Snopes developed a reputation as a highly reliable debunker of internet hoaxes. It was one of the first sources I used to turn to.

Now I find it often reads more like PolitiFact, a supposedly neutral fact checker that seems to lean left, or at least often seems to have a political angle on a fact check.

I had noticed a change in Snopes a while ago, and even considered writing about it earlier, but Snopes coverage of Rasmea Odeh pushed me to a response.

Rasmea has been in the news lately because of her involvement in launching the March 8 so-called Day Without A Woman.

Rasmea’s involvement has generated a lot of publicity because of Rasmea’s conviction in the 1969 bombing of the SuperSol supermarket in Jerusalem, which killed Edward Joffe and Leon Kanner.

See my prior post regarding the evidence of Rasmea’s involvement, and how her claim that she only confessed after 25 days of sexual torture is demonstrably false. In fact, Rasmea confessed the day after arrest and there is independent evidence of her guilt. Among that evidence is the recorded interviews of her co-conspirators in recent pro-Palestinian documentary films.

Snopes decided to cover the issue, One of the Organizers of ‘A Day Without a Woman’ Strike Was Convicted of a Terrorist Bombing.

http://www.snopes.com/2017/02/28/rasmea-odeh-conviction/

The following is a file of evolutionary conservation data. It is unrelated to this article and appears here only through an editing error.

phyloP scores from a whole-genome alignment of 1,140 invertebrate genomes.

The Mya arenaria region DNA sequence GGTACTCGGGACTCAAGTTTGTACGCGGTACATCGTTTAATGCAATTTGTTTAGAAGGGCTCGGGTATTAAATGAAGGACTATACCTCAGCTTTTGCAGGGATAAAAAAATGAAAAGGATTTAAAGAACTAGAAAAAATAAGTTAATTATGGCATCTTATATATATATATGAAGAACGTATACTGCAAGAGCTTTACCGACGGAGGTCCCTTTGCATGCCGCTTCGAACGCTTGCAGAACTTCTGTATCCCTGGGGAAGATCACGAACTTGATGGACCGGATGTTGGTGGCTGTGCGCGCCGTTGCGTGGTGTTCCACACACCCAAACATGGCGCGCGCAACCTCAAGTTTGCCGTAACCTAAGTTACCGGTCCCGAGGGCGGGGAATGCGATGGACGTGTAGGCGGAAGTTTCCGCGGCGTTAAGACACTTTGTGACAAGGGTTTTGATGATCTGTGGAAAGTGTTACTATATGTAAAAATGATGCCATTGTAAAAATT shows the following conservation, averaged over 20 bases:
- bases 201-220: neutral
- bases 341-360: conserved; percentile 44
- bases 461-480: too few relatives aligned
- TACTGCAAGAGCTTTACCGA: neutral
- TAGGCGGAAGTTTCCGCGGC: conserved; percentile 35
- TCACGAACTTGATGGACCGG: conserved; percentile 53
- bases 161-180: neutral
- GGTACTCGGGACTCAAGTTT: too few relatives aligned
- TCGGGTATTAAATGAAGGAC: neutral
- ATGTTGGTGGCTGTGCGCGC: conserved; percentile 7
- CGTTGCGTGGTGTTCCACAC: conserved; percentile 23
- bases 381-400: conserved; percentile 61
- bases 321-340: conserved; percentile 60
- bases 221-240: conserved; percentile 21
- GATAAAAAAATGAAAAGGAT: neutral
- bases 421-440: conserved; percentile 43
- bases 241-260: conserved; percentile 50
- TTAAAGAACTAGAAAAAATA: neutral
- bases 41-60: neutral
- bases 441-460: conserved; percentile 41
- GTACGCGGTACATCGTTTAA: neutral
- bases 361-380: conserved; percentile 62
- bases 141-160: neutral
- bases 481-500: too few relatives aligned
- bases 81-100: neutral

When I first saw the Snopes entry, it was beyond shallow, consisting mostly of an article in The Hill in defense of Rasmea by Josh Ruebner of the U.S. Campaign To End The Israeli Occupation (recently rebranded as the U.S. Campaign for Palestinian Rights). The U.S. Campaign is so toxically anti-Israel that it couldn’t find a single congressman to sponsor a U.S. Campaign event on Capitol Hill, causing the event to be cancelled.

Ruebner himself is a notorious anti-Israel activist who even has accused Senator Chuck Schumer of being an “Israel Firster,” a widely criticized anti-Semitic slur suggesting American Jewish supporters of Israel are disloyal to the U.S.

The Hill article by Ruebner is titled Why is Obama’s DOJ prosecuting a torture victim? Snopes quotes three long paragraphs detailing Rasmea’s defense that she only confessed after weeks of torture (Rasmea says 25 days, Ruebner says 45 days).

We know from records that narrative is not true and that Rasmea in fact confessed after just one day. That’s important because it goes to the veracity of the confession. It also ignores all the other evidence of her involvement. I’ve never taken a position on what happened to Rasmea in prison, only that the 25 (or 45) day narrative is contradicted by demonstrable evidence.

So I tweeted at both Snopes and the Snopes author informing them that the Snope coverage was weak and ignored evidence contradicting Rasmea’s defense.

Snope did expand the coverage somewhat, but still leaves the Ruebner article as the main entry in the article, without noting the contrary evidence as to Ruebner’s claims in the article. Ruebner’s background is not described.

This matters because Snopes still carries weight among people seeking fact checks.

This was proven when I saw this Facebook comment by a women troubled about participating in the March 8 protest because of Rasmea’s involvement. That woman specifically cited Snopes as potentially exonerating Rasmea:

I hope Snopes sees this and further expands its coverage, including the facts debunking Rasmea’s defense.

Not for my benefit, but for the benefit of people like that woman on Facebook who rely on Snopes.